Embracing My Inner Crone: A Poem About Aging
Granny Finds Her Groove
It is not always easy for a woman to age gracefully. Nature heaps indignities upon the post-menopausal body. I wrote "Embracing My Inner Crone," a humorous poem, to vent my frustrations. About two thirds through, I realized that I am also "growing bolder," and so the last third of the poem is very upbeat. Come celebrate with me.
Mark Middleton is the host of the PBS radio and TV show, Growing Bolder. The show celebrates people who don't buy into the stereotype of old age, but instead pursue their dreams. They are creative, adventurous, and successful.
Marc and his colleague, Bill Shafer, gave a lecture that I attended. I was very impressed with their energy and enthusiasm and their belief that advanced age not need to be a barrier to a fulfilling life..
The later years are an ideal time to do the things you always wanted to do. Work and family responsibilities for older people are lessened or gone. Experience has brought wisdom and know-how.
Mack's lecture inspired me to write this poem, "Embracing My Inner Crone." It begins with a humorous list of complaints about the indignities old age inflicts upon the body, but ends with a celebration of the creative energies unloosed at this time of life.
Please Note: This poem is meant to be humorous, NOT autobiographical. Humor often uses exaggeration as a technique. I do not actually have all of these ailments. Some, yes, but not all. However, the part about creativity and wisdom is all true.
Embracing My Inner Crone
The Druids carved women’s life into three:
First, Maiden, nubile sexuality,
Second, Mother, fruition and family,
And last, Crone, wisdom and serenity.
Finally, the time has come to face it.
Denial’s cocoon tried to encase it,
But now its burst free, I won’t debase it,
My inner crone, I must embrace it.
I’m officially a senior this year;
Social Security makes that clear.
Long life is a gift, so I do not sneer,
But it comes with a price, a price quite dear.
All the things about aging I did not know:
Strong eyes and sharp ears pick up and go,
Etched onto my face, the sign of the crow,
And wrinkles tell of worry and sorrow.
My hair, once brunette, is now mostly grey,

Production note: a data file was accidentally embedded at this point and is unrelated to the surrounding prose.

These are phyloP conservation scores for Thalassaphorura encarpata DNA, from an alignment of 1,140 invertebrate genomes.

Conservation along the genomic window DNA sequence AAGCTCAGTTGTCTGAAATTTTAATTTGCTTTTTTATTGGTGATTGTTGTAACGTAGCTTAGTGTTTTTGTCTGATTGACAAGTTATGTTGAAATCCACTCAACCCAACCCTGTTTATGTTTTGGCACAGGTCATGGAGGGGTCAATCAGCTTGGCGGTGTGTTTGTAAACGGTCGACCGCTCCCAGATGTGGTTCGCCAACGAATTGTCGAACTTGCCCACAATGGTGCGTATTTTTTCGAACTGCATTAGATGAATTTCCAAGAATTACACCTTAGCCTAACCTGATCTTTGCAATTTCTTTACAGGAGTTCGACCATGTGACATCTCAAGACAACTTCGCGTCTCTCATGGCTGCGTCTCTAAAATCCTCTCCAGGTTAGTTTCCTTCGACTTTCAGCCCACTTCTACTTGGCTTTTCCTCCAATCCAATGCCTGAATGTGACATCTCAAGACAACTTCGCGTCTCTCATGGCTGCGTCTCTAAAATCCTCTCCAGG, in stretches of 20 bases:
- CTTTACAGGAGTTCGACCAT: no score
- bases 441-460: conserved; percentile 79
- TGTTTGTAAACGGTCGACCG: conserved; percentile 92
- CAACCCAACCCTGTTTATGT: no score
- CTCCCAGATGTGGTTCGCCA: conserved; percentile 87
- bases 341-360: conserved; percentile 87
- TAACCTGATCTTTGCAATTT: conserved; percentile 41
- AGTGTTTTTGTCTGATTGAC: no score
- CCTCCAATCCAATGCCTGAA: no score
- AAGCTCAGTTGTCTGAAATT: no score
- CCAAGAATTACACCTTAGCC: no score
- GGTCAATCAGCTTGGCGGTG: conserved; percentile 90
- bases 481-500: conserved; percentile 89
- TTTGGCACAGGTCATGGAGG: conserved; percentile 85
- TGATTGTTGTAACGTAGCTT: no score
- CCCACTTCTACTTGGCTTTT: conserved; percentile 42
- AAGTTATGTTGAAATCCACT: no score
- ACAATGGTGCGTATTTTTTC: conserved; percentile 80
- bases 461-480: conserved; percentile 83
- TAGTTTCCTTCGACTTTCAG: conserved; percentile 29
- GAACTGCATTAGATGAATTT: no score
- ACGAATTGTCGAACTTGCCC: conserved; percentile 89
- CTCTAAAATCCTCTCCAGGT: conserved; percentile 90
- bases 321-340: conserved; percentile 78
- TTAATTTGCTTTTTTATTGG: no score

Poor eyesight and hearing loss cause dismay.
Hot flashes torment me both night and day,
My once pert bosoms, now sag and sway,
When I try to speak, I suffer brain freeze,
I can’t bend my knees, I pee when I sneeze.
If only there were some gods to appease—
I’d like to feel young again, pretty please.
The list goes on, I have ailments galore—
Skin sags, eye bags, belly flabs, and still more,
I have back pain, heartburn, and now I snore,
And a mustache where I had none before.
The random bouts of sciatica pain,
Added to the arthritis, makes me lame.
Metabolism slows, causing weight gain—
And constipation forces me to strain.
There’s the sleeplessness, the forgetfulness,
Lady parts that grow old and obsolesce,
My poor hoo-haa suffers from dryness—
My body, once ally, now traitoress.
I have punishments worse than 30 lashes.
Hot flashes, crotch rashes, and brain crashes.
The involuntary passage of noxious gasses.
My body an area for disasters.
However, there is one big compensation
To make up for all of the dysfunction,
The later years do bring gains in wisdom,
Self-acceptance, confidence, liberation.
I have not become, I am becoming.
So many ideas, my brain is humming.
My life’s days, I’m not summing.
I now dance to a different drumming.
These are my glory days, lived avidly,
I’m discovering creativity,
I indulge in wild spontaneity—
All because I achieved sagacity.
Despite my complaints, my health is still fine.
I keep fit, eat right, toe my doctor’s line.
So I plan to be here a good long time—
I think I’ll live till one hundred and nine.
Golden Years Inspiration
Growing Bolder Interviews
Marc Middleton interviews an amazing array of people who are living exciting successful lives. Every interview is an inspiration. Every interview proves Marc's slogan, "It's not about age, it's about attitude."
Give Your Opinion about Growing Older
Which statement best describes how you feel about getting older?
I Think I Will Live to 109.
Questions & Answers
© 2014 Catherine Giordano